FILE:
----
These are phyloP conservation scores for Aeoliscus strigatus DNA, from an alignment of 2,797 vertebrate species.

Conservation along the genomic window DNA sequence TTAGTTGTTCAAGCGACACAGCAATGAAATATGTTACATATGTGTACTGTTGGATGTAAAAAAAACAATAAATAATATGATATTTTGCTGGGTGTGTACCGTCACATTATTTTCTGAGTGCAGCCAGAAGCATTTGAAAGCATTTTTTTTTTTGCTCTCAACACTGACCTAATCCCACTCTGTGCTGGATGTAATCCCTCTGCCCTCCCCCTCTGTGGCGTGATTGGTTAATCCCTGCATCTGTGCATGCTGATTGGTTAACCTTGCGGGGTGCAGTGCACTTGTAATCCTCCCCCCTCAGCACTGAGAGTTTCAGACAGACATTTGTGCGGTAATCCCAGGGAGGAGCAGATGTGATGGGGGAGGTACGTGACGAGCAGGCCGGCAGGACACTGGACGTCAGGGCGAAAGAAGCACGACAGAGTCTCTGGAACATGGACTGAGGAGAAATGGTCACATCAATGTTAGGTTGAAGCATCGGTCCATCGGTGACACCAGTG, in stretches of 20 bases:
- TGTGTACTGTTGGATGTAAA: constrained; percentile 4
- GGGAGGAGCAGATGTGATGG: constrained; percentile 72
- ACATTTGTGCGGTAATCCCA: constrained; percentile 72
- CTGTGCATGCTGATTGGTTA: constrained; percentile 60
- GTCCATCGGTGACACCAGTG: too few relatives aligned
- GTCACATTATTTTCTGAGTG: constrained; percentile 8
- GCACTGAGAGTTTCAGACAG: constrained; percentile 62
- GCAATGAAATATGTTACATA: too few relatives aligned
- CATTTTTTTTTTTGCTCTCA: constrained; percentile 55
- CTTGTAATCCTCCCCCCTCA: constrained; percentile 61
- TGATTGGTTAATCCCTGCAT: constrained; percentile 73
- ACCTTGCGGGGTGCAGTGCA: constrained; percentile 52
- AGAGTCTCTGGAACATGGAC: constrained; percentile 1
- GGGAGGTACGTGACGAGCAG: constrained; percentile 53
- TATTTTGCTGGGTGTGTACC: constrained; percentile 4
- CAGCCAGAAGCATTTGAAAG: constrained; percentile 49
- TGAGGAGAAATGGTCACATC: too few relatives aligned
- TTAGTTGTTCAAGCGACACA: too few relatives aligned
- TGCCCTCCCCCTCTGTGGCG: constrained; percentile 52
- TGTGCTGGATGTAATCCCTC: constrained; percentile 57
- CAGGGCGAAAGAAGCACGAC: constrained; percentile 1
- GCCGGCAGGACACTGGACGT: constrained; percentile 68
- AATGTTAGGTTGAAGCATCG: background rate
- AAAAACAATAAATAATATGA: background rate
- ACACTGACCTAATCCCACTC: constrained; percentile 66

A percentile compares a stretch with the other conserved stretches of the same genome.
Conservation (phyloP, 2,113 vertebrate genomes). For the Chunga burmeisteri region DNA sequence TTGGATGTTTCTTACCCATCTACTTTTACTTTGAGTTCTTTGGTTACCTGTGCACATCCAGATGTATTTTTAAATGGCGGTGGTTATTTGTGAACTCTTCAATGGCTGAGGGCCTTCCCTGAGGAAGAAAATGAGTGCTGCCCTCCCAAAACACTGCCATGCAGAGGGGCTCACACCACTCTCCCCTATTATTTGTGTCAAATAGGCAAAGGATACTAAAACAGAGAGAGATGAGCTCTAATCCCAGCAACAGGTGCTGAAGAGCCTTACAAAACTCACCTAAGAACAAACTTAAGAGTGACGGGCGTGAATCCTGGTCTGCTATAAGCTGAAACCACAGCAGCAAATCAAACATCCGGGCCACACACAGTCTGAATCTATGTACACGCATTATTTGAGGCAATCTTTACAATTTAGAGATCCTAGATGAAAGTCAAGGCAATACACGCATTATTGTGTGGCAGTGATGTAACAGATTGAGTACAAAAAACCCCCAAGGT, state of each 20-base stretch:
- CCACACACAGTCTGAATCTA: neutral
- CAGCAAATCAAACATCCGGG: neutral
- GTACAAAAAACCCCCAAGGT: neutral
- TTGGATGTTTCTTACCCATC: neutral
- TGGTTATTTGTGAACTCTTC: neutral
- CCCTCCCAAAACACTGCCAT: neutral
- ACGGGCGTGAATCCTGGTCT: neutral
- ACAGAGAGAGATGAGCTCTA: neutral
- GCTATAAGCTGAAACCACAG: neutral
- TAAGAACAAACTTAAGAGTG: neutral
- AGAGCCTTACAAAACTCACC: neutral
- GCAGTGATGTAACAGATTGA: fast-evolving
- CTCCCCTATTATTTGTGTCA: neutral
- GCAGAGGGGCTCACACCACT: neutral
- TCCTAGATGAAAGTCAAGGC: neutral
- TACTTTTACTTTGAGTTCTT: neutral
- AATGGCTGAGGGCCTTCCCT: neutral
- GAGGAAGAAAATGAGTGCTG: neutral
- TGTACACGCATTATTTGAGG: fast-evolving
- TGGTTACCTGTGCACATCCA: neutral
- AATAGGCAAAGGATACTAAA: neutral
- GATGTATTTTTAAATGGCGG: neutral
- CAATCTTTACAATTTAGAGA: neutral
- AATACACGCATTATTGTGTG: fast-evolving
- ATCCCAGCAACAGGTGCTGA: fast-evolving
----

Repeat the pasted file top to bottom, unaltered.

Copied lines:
These are phyloP conservation scores for Aeoliscus strigatus DNA, from an alignment of 2,797 vertebrate species.

Conservation along the genomic window DNA sequence TTAGTTGTTCAAGCGACACAGCAATGAAATATGTTACATATGTGTACTGTTGGATGTAAAAAAAACAATAAATAATATGATATTTTGCTGGGTGTGTACCGTCACATTATTTTCTGAGTGCAGCCAGAAGCATTTGAAAGCATTTTTTTTTTTGCTCTCAACACTGACCTAATCCCACTCTGTGCTGGATGTAATCCCTCTGCCCTCCCCCTCTGTGGCGTGATTGGTTAATCCCTGCATCTGTGCATGCTGATTGGTTAACCTTGCGGGGTGCAGTGCACTTGTAATCCTCCCCCCTCAGCACTGAGAGTTTCAGACAGACATTTGTGCGGTAATCCCAGGGAGGAGCAGATGTGATGGGGGAGGTACGTGACGAGCAGGCCGGCAGGACACTGGACGTCAGGGCGAAAGAAGCACGACAGAGTCTCTGGAACATGGACTGAGGAGAAATGGTCACATCAATGTTAGGTTGAAGCATCGGTCCATCGGTGACACCAGTG, in stretches of 20 bases:
- TGTGTACTGTTGGATGTAAA: constrained; percentile 4
- GGGAGGAGCAGATGTGATGG: constrained; percentile 72
- ACATTTGTGCGGTAATCCCA: constrained; percentile 72
- CTGTGCATGCTGATTGGTTA: constrained; percentile 60
- GTCCATCGGTGACACCAGTG: too few relatives aligned
- GTCACATTATTTTCTGAGTG: constrained; percentile 8
- GCACTGAGAGTTTCAGACAG: constrained; percentile 62
- GCAATGAAATATGTTACATA: too few relatives aligned
- CATTTTTTTTTTTGCTCTCA: constrained; percentile 55
- CTTGTAATCCTCCCCCCTCA: constrained; percentile 61
- TGATTGGTTAATCCCTGCAT: constrained; percentile 73
- ACCTTGCGGGGTGCAGTGCA: constrained; percentile 52
- AGAGTCTCTGGAACATGGAC: constrained; percentile 1
- GGGAGGTACGTGACGAGCAG: constrained; percentile 53
- TATTTTGCTGGGTGTGTACC: constrained; percentile 4
- CAGCCAGAAGCATTTGAAAG: constrained; percentile 49
- TGAGGAGAAATGGTCACATC: too few relatives aligned
- TTAGTTGTTCAAGCGACACA: too few relatives aligned
- TGCCCTCCCCCTCTGTGGCG: constrained; percentile 52
- TGTGCTGGATGTAATCCCTC: constrained; percentile 57
- CAGGGCGAAAGAAGCACGAC: constrained; percentile 1
- GCCGGCAGGACACTGGACGT: constrained; percentile 68
- AATGTTAGGTTGAAGCATCG: background rate
- AAAAACAATAAATAATATGA: background rate
- ACACTGACCTAATCCCACTC: constrained; percentile 66

A percentile compares a stretch with the other conserved stretches of the same genome.
Conservation (phyloP, 2,113 vertebrate genomes). For the Chunga burmeisteri region DNA sequence TTGGATGTTTCTTACCCATCTACTTTTACTTTGAGTTCTTTGGTTACCTGTGCACATCCAGATGTATTTTTAAATGGCGGTGGTTATTTGTGAACTCTTCAATGGCTGAGGGCCTTCCCTGAGGAAGAAAATGAGTGCTGCCCTCCCAAAACACTGCCATGCAGAGGGGCTCACACCACTCTCCCCTATTATTTGTGTCAAATAGGCAAAGGATACTAAAACAGAGAGAGATGAGCTCTAATCCCAGCAACAGGTGCTGAAGAGCCTTACAAAACTCACCTAAGAACAAACTTAAGAGTGACGGGCGTGAATCCTGGTCTGCTATAAGCTGAAACCACAGCAGCAAATCAAACATCCGGGCCACACACAGTCTGAATCTATGTACACGCATTATTTGAGGCAATCTTTACAATTTAGAGATCCTAGATGAAAGTCAAGGCAATACACGCATTATTGTGTGGCAGTGATGTAACAGATTGAGTACAAAAAACCCCCAAGGT, state of each 20-base stretch:
- CCACACACAGTCTGAATCTA: neutral
- CAGCAAATCAAACATCCGGG: neutral
- GTACAAAAAACCCCCAAGGT: neutral
- TTGGATGTTTCTTACCCATC: neutral
- TGGTTATTTGTGAACTCTTC: neutral
- CCCTCCCAAAACACTGCCAT: neutral
- ACGGGCGTGAATCCTGGTCT: neutral
- ACAGAGAGAGATGAGCTCTA: neutral
- GCTATAAGCTGAAACCACAG: neutral
- TAAGAACAAACTTAAGAGTG: neutral
- AGAGCCTTACAAAACTCACC: neutral
- GCAGTGATGTAACAGATTGA: fast-evolving
- CTCCCCTATTATTTGTGTCA: neutral
- GCAGAGGGGCTCACACCACT: neutral
- TCCTAGATGAAAGTCAAGGC: neutral
- TACTTTTACTTTGAGTTCTT: neutral
- AATGGCTGAGGGCCTTCCCT: neutral
- GAGGAAGAAAATGAGTGCTG: neutral
- TGTACACGCATTATTTGAGG: fast-evolving
- TGGTTACCTGTGCACATCCA: neutral
- AATAGGCAAAGGATACTAAA: neutral
- GATGTATTTTTAAATGGCGG: neutral
- CAATCTTTACAATTTAGAGA: neutral
- AATACACGCATTATTGTGTG: fast-evolving
- ATCCCAGCAACAGGTGCTGA: fast-evolving